A letter to the Chancellor
Following Chancellor Jeremy Hunt’s speech, Unite general secretary Sharon Graham wastes no time in responding to his so-called ‘Budget for Growth’
We’re told it’s the ‘Budget for Growth’. That is – apparently – what everyone is talking about. Well yes Chancellor. You’re right. Our members are indeed talking about growth. Because as you release your Budget and spout on about your GDP and your business incentive drives, my members are talking about the sickeningly high growth in their weekly shopping bill, in their energy bill, in their childcare bill.
This is the reality Chancellor. When I travel round the country meeting workers, no one is talking about GDP. Why would they? It’s an abstract figure that masks inequality and often says very little about our real well-being as a nation.
Because what people truly care about is the real economy: jobs, pay and conditions; decent public services; and a sustainable future.
And the reality is that GDP growth is not the same as the money in workers’ pockets. It’s not the ‘plans’. Not the ‘drives’. Not the FT index. But the actual money they use to pay their bills with. The money they have worked hard to earn.
Because out here in the real world, since 2010, real wages have fallen by 14.5 per cent, while UK GDP has grown by 18.8 per cent. Even the price of this recent growth has been fuelled by low pay and the country working longer hours.
So who actually cares about GDP when your wages are falling? When you can’t replace your child’s shoes that no longer fit them? When you can’t afford to heat your home?
Meanwhile – as you well know Chancellor – our public services are crumbling. Including demographic change, over the last decade NHS spending has simply flatlined. And you want to talk about growth?
But it’s not just in our public services. We also haven’t seen anywhere near enough growth in the urgent investment needed to transition UK industries to a green future by 2050. So where’s all this growth then Chancellor?
The idea that growth will save us is a fairy tale. All the signs are that we are in a long-term pattern of economic slowdown.
In the 1970s to 1990s, growth averaged between 2 and 2½ per cent per year. In the 2010s it was 0.6 per cent. Ask one of my members who works in agriculture. A tree doesn’t grow overnight. But a child’s hungry tummy does. Clearly we can’t rely on growth to address the urgent needs of working people.
When they tell us we need to wait for growth before we can have decent pay rises, that is a choice to ignore the elephant in the room. Because we can prove that the money is there, just hoarded in the hands of the rich and powerful, British oligarchs.
Unite’s latest profiteering report shows how the profit margins of Britain’s biggest companies have spiked 89 per cent over the pandemic.
Which brings me on to investment. Because while profits boom, investment stagnates. This is one of the main reasons for the growth slowdown in recent decades, and more importantly for the real decline in living standards.
The private sector is systematically failing to invest in our future: whether that means our energy supply, our transport infrastructure, or industries like steel.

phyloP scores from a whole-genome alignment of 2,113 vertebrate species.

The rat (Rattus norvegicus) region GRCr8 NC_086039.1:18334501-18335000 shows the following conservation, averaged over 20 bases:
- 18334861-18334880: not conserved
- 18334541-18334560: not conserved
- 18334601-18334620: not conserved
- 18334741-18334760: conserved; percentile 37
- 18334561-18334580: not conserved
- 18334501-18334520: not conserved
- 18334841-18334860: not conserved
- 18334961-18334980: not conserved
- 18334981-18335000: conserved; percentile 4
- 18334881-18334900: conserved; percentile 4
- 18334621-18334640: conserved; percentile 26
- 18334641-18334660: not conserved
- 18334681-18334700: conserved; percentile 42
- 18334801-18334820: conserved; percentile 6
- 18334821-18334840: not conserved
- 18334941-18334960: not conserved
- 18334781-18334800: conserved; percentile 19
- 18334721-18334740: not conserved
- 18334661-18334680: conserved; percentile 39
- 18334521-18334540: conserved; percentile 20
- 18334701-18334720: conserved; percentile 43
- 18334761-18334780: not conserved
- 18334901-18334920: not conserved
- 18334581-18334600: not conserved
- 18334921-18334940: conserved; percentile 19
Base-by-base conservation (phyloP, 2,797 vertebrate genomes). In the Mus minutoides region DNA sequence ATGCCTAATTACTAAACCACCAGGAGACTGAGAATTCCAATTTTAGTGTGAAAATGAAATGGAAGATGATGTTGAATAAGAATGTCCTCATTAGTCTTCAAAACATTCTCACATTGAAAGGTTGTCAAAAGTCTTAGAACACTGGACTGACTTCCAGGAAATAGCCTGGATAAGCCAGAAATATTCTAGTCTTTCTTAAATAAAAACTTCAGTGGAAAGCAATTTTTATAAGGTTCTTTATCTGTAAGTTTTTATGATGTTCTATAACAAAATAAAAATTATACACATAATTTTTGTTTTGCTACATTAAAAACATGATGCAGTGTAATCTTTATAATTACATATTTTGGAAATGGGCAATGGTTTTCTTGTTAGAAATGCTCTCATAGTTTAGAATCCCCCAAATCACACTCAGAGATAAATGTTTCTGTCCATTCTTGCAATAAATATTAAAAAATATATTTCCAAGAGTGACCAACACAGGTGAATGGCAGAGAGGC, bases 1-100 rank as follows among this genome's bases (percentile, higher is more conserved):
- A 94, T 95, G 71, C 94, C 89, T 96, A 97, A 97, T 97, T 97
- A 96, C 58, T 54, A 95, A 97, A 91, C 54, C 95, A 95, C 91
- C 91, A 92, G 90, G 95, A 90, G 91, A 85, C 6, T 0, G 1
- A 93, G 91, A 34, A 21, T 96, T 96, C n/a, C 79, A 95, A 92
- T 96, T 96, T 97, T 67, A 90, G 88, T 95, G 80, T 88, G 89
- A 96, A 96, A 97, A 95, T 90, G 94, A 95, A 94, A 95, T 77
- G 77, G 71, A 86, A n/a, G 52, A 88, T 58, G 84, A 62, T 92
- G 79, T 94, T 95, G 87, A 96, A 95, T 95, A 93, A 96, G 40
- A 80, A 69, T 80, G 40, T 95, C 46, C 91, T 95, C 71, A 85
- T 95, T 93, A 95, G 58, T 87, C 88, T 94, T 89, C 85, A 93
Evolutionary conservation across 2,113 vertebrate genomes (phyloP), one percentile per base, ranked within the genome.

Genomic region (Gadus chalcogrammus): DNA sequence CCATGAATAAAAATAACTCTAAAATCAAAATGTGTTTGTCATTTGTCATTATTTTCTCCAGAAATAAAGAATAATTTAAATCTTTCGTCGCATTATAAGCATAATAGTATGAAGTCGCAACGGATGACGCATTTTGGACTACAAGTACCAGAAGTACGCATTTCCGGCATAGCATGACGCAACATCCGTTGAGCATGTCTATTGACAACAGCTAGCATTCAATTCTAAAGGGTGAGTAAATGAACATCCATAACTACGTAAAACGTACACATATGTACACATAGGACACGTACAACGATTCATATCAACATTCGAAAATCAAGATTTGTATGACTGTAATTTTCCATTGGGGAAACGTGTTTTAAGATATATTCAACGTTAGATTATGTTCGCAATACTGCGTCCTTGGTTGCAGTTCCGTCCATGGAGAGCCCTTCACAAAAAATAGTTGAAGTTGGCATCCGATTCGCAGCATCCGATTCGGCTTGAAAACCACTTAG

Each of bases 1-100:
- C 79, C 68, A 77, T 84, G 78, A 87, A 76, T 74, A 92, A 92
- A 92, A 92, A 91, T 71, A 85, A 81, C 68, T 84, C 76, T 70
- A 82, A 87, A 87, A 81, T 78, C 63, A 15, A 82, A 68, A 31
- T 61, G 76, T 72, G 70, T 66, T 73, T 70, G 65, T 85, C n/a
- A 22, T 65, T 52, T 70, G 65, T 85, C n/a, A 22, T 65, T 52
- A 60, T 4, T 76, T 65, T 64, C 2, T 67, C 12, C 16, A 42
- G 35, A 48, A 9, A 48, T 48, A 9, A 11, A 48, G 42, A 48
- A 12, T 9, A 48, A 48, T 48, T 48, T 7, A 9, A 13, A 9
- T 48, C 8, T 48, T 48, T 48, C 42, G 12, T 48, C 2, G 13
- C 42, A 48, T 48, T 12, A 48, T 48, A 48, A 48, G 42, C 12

Your only solution Chancellor, is apparently tax incentives. While going ahead with the planned raise in corporation tax to 25 per cent, you are now offsetting this with new business tax breaks. Have you learned nothing after decades of low corporation tax have failed to deliver a boom in investment?
The headline rate is still well below the 33 per cent of 1997. As the rate was cut to 19 per cent over the last 25 years, investment as a share of GDP stagnated at around 17-18 per cent. Among OECD countries, the UK is one of the worst performers for business investment.
This failure to invest is the result of a broken economic system, in which decisions are framed by the City and global financial markets. Those who make the decisions are choosing to funnel money into speculation and shareholder payouts rather than the real economy.
None of this is helping my members pay their bills – or feel safe or secure in this ever changing topsy-turvy economy.
And we return to the word of the day – growth. Who is growth really for? Ask yourself Chancellor – who really benefits?
The economic wealth created has been on the back of workers – hardworking people like my members – and it is being snatched and grabbed at by the already rich and wealthy.
UK dividends have doubled from about £55bn in 2010 to £110bn in 2019. The FTSE 100 has hit record highs while real wages have plummeted and City bonuses soared. There are now 177 UK billionaires, up from 29 in 2010. The pandemic has accelerated a shift of wealth to the richest households – not exactly where it was most needed.
And what are our politicians doing to redress the balance? Even Labour hasn’t grasped the nettle that growth is not the point here. None of our politicians are addressing these issues.
Our members want a fair share of the pie – we’ve made that clear time and time and again. But it’s not really the size of the overall pie that counts; it’s the share of the pie that really matters.
So Chancellor – forget growth – do the maths. It’s the ratio. Give the workers their fair share of the pie. Give us a relevant economy – give us a workers’ economy.
Unite General Secretary